Monday, 24 August 2009

Suicide is a fraught issue in the media. Jeff Kennett representing depression thinktank BeyondBlue has been successful in blocking the screening on Channel Nine's Sixty Minutes program of a story about a 'suicide cluster' that has challenged students, teachers and parents at Geelong's Western Heights College. The TV station came to an agreement with BeyondBlue outside court after an injunction was brought by BeyondBlue to stop the program going to air.

Natalie Rowe, 14, who attended the school briefly and had bipolar disorder, was found dead in February. In March Zac Harvey, 15, killed himself. Three weeks later Harvey's girlfriend, Taylor Janssen, 16, killed herself too. Then in July Chanelle Rae, 14, killed herself. All were students of the school.

But Kennett is on the record asking for more discussion on suicide. Yahoo7 published a story on 21 July, 'Fourth Geelong student commits suicide', which includes this:

Former Victorian premier and beyondblue chairman Jeff Kennett said the school's students and staff were bound to be hurting but that it was important not to sweep the issue under the rug.

"It needs to be talked about openly within the school community and there needs to be a positive response to avoid it happening again," he said.

"I hope they have a very heavy program for helping the students cope with these sad events and to help them develop mechanisms for coping with change.

And frustrated viewers commenting on the website (9 August 2009) almost universally condemned the program's axing. An anonymous commenter said:

Completely agree with you both, it's a huge problem that really needs air time. It's not pretty and is so hard to discuss but it is necessary and I can't believe that a program such as this would back down on this issue.

Another anonymous commenter noted that it was "not because of the topic in general but something about the way the program was being presented was potentially dangerous" that caused the program's shutdown.

But in a website posting, SANE Australia, in a piece (24 July 2009) titled 'Reporting of Western Heights College student death', congratulated the media for its reporting.

There has been extensive national media coverage of the tragic death of Geelong student, Chanelle Rae and the important issue of youth suicide, bullying and community support.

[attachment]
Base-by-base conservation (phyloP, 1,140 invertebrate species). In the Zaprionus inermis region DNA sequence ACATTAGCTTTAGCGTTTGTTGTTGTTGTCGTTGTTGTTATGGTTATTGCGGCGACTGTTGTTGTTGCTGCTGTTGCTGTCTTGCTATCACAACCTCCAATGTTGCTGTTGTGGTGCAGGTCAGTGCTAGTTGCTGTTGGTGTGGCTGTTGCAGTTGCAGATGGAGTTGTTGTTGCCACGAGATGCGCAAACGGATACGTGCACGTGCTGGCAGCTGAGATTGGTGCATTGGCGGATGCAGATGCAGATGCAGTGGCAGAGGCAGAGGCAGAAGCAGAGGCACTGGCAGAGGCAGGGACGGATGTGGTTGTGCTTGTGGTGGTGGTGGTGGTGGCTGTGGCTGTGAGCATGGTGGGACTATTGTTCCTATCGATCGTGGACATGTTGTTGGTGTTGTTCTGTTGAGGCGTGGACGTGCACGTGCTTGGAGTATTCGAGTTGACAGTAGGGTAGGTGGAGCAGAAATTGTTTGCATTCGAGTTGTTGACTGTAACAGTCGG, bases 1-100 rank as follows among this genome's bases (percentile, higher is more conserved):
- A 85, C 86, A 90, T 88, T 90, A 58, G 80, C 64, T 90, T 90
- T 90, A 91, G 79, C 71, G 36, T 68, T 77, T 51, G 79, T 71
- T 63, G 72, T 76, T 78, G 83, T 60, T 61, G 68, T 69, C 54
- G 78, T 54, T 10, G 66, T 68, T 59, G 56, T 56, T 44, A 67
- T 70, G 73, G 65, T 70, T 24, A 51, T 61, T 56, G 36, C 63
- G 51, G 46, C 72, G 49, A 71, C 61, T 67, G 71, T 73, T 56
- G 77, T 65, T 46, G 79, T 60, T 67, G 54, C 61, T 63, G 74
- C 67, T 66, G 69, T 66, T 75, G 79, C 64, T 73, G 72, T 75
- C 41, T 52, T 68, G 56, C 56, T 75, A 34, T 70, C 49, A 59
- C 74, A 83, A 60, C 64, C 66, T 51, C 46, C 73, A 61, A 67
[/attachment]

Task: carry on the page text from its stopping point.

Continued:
SANE Australia has thanked the media for their reporting of this issue and its contribution to suicide prevention – the majority of coverage has been handled sensitively, accurately and has provided balance and context to what is an extremely complex and emotional subject.

Child psychologist Michael Carr-Gregg hopes that coverage will not focus exclusively on one incident.

Chanelle "was a member of the Geelong cheer squad; they will feel this very closely and personally and should be allowed to express their grief as they see fit," Mr Kennett told The Weekend Australian. "But the day, the Beyondblue Cup, is about destigmatising depression throughout the community as a whole, and particularly through AFL football.

"There is no way the game will be turned into a tribute to any one person."

For Dr Carr-Gregg, an expert in adolescent psychology, it is an essential distinction to maintain.

"This tendency to deify the person who has died scares the hell out of me," he said. "The more we talk about it, the more we do seriously run the risk of it blowing out of proportion."

But if we are to get beyond the headlines there need to be programs such as Sixty Minutes, which provide a longer, magazine format, involved in the discussion. And there is clearly a lot of demand for this type of story, although there are those who want to be let alone to grieve. In an ABC news story publsished on 11 August, "a father with a suicidal child praised BeyondBlue's actions, and criticised some of the recent reporting on the deaths at the Geelong school".

"The frenzy is just causing so much immense pain on individual levels. I ask, is it worth the public interest to report it in the way they're doing it? It's just astounding, absolutely astounding," he said.

So what is needed is not a frenzy that looks at a single case to the exclusion of all the others, but a more in-depth investigation into an issue that will not go away.


NiroZ said...

I think it's because of this

Dean said...

Yes I see your point but that's not what I'm endorsing. I'm not interested in spalshy spreads and instruction manuals.

Suicide isn't going away, regardless of how much media coverage there is. If we want to get to the bottom of the motivation, and maybe try to be more aware of such predisposing issues as cyber bullying, we need to talk about suicide meaningfully and on a broad basis.